# Finding the Mode in Excel for Statistical Analysis

The MODE function is a premade function in Excel, which is used to find the number seen most times.

Note: The mode is a type of average value, which describes where most of the data is located. You can read more about mode in our: Statistics Mode Tutorial.

Lets have a look at an example where we help the Pokemon trainers to calculate the mode of numbers of Pokeballs.

It returns the number `1` which is seen 7x times. The closest number to it is `3` and `4` which are seen 3x times each.

The mode is one of several key statistical values that provides insight into a dataset. Calculating the mode in Excel is easy with the MODE function. In this comprehensive guide I’ll explain what the mode is why it’s useful, and walk through steps to find it using Excel formulas.

## What is the Mode in Statistics?

The mode refers to the value that occurs most frequently in a dataset. For example, in the dataset [5, 7, 7, 7, 8, 9], the mode is 7 because it appears the most times.

Knowing the mode helps you identify patterns and tendencies within numerical data. Along with the mean (average) and median, the mode is a core part of descriptive statistics.

Here are some examples of when calculating the mode is useful

• Identifying the most popular product sold by a company
• Finding the most common grade on a test
• Seeing which size is ordered most frequently in clothing sales
• Determining the predominant weather pattern in a region

Unlike the mean and median which must be a single numeric value, the mode may be multiple values if two or more numbers are tied for the highest frequency.

Now let’s look at how to find the mode in Excel using formulas.

## Calculating the Mode with Excel Formulas

Excel has a built-in MODE function that makes finding the mode easy. Here are the steps to use it:

1. Input your dataset into an Excel spreadsheet. Each data value should be in its own cell.

2. Click on the cell where you want the mode result to display.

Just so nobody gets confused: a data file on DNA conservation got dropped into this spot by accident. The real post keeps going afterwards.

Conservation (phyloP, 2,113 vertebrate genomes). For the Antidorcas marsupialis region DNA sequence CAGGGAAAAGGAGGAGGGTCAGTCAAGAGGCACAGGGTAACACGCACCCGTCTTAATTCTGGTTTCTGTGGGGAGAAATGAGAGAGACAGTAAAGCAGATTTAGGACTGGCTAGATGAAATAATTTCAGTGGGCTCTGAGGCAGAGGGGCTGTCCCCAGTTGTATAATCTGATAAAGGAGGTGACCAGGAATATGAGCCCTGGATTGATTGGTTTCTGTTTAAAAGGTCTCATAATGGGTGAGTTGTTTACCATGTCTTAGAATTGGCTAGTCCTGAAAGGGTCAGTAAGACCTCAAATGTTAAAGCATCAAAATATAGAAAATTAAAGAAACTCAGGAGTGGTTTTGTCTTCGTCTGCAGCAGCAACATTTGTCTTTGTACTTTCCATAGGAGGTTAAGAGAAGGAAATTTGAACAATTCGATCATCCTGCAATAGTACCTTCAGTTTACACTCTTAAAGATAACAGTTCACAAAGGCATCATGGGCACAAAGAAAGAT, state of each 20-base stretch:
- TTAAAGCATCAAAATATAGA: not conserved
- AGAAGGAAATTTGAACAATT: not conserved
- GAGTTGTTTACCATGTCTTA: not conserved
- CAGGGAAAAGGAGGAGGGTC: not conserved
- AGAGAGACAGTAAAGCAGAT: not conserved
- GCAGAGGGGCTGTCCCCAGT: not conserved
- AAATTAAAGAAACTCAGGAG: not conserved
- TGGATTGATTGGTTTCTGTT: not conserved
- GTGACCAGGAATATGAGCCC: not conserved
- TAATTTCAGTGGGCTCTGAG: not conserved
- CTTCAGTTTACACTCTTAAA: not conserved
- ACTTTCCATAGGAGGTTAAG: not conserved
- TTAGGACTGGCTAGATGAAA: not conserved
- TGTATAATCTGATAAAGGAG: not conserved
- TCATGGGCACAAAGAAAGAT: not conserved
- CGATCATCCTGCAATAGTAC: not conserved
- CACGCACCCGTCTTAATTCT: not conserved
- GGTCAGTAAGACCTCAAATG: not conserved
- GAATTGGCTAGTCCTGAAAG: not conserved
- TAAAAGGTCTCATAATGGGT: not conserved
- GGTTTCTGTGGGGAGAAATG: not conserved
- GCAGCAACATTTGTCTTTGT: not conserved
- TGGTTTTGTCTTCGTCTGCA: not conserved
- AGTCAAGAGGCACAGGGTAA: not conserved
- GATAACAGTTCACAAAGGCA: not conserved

3. Type the formula `=MODE(number1,number2,...)` using actual cell references instead of generic numbers.

4. Press Enter to see the mode calculated automatically.

For example, if your data is in cells A2 to A11, you would use:

`=MODE(A2:A11)`

This finds the mode within this cell range.

## Handling Multiple Modes in Excel

If there are multiple modes with the same frequency, the MODE formula will return the smallest mode value by default.

To list all values with the highest frequency, you can use the MODE.MULT function:

`=MODE.MULT(A2:A11)`

This will return an array with all repeated mode values. To show them separated on one line, combine it with TEXTJOIN:

`=TEXTJOIN(", ",TRUE,MODE.MULT(A2:A11))`

The comma and space inside the TEXTJOIN formula is used to delimit the values.

## Finding the Mode Frequency in Excel

To return the number of times the mode occurs (the mode’s frequency), combine MODE with COUNTIF:

`=COUNTIF(A2:A11,MODE(A2:A11))`

This counts the values equal to the mode. Change the range to your dataset.

You can also get the mode frequency along with the value using an array formula:

`{=MODE(A2:A11),COUNTIF(A2:A11,MODE(A2:A11))}`

Confirm this array formula by pressing Ctrl + Shift + Enter.

## Examples Calculating the Mode in Excel

Let’s look at some examples of finding the mode with sample datasets:

<div class=”table-wrapper” markdown=”block”>

Data Formula Mode Result
5, 7, 7, 7, 8, 9 `=MODE(A2:A7)` 7
6, 7, 7, 8, 8, 9 `=MODE.MULT(A2:A7)` {7,8}
1, 3, 6, 6, 6, 8 `=MODE(A1:A6)` 6
5, 5, 5, 8, 9, 9 `=MODE(A1:A6)` 5

</div>

The MODE.MULT formula is useful when there are multiple modes with equal frequency.

## Finding the Mode of Non-Contiguous Data

The MODE formula requires a contiguous range of cells. To find the mode across multiple ranges or non-adjacent cells, you can use this pattern with MODE.SNGL:

`=MODE.SNGL((range1,range2,...))`

For example:

`=MODE.SNGL((A2:A6,C2:C5,E1:E3))`